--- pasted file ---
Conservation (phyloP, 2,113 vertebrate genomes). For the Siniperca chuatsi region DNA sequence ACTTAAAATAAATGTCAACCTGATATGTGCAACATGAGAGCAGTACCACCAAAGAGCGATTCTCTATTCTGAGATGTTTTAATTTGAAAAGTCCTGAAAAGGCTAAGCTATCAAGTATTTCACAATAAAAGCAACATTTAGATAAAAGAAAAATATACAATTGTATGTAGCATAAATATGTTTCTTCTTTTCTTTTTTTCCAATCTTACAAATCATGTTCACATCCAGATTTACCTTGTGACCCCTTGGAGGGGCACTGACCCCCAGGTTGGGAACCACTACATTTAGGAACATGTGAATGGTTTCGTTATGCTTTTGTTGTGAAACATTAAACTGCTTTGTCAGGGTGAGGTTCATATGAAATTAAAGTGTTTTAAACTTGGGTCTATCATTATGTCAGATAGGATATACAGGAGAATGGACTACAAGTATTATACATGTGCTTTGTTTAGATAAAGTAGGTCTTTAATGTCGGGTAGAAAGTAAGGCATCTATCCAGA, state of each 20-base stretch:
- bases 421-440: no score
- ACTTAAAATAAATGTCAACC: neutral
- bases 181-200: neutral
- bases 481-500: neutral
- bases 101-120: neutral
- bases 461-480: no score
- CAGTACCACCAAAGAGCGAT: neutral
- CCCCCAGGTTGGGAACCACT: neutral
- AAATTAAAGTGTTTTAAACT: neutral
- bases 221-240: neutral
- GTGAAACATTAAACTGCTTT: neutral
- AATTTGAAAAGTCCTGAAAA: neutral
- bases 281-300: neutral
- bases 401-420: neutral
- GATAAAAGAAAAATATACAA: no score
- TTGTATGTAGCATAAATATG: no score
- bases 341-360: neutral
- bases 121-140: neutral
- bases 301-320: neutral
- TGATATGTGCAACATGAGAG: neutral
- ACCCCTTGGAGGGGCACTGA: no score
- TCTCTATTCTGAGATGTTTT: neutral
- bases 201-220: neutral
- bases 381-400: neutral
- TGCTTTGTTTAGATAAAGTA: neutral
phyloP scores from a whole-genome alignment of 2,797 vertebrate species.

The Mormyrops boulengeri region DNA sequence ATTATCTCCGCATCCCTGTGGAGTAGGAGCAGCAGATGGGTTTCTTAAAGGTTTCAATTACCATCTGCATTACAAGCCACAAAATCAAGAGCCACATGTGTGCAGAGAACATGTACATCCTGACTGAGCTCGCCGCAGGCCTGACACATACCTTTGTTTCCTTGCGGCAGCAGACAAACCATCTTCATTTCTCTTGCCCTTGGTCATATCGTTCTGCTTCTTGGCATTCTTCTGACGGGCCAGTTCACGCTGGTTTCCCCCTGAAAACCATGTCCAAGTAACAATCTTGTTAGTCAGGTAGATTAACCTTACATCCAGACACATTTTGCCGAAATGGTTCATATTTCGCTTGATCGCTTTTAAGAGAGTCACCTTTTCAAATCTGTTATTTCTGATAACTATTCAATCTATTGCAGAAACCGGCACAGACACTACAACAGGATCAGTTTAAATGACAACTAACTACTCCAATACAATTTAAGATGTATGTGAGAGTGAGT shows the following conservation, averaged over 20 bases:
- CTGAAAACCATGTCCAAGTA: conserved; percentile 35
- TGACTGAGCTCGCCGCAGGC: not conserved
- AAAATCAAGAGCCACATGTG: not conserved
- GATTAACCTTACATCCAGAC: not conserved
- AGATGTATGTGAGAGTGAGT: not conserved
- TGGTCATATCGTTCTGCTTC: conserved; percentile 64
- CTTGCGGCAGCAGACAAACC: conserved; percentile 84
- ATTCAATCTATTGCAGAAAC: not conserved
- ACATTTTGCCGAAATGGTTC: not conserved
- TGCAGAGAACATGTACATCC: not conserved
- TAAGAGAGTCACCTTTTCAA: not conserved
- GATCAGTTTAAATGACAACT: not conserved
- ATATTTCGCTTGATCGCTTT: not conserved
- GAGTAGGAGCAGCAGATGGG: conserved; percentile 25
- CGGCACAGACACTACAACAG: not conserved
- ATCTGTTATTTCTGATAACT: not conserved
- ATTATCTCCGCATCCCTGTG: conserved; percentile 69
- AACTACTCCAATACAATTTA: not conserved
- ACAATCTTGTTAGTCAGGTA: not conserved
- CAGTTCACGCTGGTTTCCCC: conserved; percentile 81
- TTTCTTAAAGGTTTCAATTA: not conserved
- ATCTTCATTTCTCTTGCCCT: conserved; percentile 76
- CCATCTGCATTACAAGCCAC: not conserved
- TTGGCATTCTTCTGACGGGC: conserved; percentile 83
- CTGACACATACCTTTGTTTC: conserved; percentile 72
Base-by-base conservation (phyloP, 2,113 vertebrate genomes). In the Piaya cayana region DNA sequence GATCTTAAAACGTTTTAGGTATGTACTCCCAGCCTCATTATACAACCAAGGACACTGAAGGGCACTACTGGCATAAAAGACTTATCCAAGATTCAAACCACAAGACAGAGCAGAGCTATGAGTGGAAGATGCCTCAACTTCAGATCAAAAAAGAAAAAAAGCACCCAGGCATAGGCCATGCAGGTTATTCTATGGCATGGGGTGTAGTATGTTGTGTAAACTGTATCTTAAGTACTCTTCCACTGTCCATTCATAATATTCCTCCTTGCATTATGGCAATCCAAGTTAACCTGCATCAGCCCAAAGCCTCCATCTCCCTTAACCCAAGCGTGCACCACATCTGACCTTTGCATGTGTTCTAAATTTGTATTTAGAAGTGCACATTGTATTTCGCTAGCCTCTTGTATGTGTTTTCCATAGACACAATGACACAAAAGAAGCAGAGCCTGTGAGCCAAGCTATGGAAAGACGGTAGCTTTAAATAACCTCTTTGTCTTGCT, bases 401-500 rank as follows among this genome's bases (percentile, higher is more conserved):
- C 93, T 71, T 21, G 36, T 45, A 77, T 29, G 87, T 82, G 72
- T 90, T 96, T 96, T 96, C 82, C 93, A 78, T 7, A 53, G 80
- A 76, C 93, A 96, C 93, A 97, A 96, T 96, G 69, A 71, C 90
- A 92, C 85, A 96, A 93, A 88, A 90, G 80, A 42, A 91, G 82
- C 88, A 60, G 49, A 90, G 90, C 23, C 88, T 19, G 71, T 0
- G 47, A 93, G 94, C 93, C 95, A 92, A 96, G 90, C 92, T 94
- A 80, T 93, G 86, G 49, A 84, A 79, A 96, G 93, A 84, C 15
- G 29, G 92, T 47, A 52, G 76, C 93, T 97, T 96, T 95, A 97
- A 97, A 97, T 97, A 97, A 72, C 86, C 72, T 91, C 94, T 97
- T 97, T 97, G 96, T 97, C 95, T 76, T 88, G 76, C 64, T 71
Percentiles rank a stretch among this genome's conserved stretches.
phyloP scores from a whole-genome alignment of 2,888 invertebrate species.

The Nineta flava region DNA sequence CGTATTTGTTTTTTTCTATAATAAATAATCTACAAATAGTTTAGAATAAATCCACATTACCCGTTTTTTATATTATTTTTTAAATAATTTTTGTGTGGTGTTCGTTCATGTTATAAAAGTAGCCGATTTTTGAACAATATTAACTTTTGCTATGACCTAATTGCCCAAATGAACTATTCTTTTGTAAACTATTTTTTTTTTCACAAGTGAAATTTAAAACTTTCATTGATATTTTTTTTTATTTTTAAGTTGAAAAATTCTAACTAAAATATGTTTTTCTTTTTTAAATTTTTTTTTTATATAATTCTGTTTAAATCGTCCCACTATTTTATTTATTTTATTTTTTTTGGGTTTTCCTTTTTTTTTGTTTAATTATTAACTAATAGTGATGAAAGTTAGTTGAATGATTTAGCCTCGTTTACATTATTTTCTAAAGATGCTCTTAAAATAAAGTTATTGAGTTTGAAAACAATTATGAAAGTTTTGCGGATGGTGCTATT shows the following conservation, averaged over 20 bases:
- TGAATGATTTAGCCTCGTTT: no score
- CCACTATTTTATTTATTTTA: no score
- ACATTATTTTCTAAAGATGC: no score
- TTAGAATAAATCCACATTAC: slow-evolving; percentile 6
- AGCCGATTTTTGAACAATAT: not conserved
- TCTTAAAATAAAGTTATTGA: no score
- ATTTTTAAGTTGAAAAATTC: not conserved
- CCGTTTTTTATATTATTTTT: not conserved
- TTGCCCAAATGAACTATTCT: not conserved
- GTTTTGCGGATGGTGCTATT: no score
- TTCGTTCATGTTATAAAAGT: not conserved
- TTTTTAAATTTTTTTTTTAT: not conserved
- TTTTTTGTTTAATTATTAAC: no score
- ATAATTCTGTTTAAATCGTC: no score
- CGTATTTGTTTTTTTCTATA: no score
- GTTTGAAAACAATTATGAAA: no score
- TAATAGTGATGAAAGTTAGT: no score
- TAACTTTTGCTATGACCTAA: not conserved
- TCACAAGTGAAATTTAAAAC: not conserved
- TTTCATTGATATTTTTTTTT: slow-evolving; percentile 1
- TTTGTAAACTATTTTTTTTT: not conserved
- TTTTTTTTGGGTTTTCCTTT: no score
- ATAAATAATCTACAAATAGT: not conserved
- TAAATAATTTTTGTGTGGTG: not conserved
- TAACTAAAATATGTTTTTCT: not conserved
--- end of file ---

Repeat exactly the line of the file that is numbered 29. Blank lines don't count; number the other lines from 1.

- CTGAAAACCATGTCCAAGTA: conserved; percentile 35